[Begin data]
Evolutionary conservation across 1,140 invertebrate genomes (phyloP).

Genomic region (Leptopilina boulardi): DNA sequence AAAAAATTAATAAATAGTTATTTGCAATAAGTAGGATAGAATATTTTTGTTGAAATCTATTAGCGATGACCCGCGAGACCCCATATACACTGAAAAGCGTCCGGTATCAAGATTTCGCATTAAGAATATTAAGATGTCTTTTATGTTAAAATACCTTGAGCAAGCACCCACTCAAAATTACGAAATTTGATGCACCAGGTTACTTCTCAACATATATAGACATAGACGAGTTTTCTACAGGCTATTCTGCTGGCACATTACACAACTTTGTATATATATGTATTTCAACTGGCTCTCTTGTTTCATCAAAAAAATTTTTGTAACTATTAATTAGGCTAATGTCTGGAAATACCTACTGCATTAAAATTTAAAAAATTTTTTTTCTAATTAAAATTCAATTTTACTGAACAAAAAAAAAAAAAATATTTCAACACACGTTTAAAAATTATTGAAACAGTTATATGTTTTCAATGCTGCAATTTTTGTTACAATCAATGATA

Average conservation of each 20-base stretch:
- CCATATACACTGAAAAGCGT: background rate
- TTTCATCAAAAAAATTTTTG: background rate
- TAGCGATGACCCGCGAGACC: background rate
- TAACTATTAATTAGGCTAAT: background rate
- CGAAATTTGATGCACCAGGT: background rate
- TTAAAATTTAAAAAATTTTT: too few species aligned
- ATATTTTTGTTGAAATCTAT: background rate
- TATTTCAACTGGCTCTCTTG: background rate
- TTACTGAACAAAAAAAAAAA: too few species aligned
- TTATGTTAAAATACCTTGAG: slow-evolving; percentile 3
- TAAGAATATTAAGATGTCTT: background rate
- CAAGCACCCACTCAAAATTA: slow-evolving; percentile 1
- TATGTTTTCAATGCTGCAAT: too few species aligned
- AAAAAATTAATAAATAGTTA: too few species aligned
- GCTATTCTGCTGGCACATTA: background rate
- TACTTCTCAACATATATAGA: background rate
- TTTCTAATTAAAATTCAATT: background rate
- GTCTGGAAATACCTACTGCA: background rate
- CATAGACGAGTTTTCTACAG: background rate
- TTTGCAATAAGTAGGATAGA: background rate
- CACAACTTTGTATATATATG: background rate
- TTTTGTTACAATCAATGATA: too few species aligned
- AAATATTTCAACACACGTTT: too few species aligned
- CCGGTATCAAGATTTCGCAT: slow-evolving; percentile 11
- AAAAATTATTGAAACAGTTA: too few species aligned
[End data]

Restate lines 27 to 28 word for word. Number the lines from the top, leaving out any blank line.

- CCGGTATCAAGATTTCGCAT: slow-evolving; percentile 11
- AAAAATTATTGAAACAGTTA: too few species aligned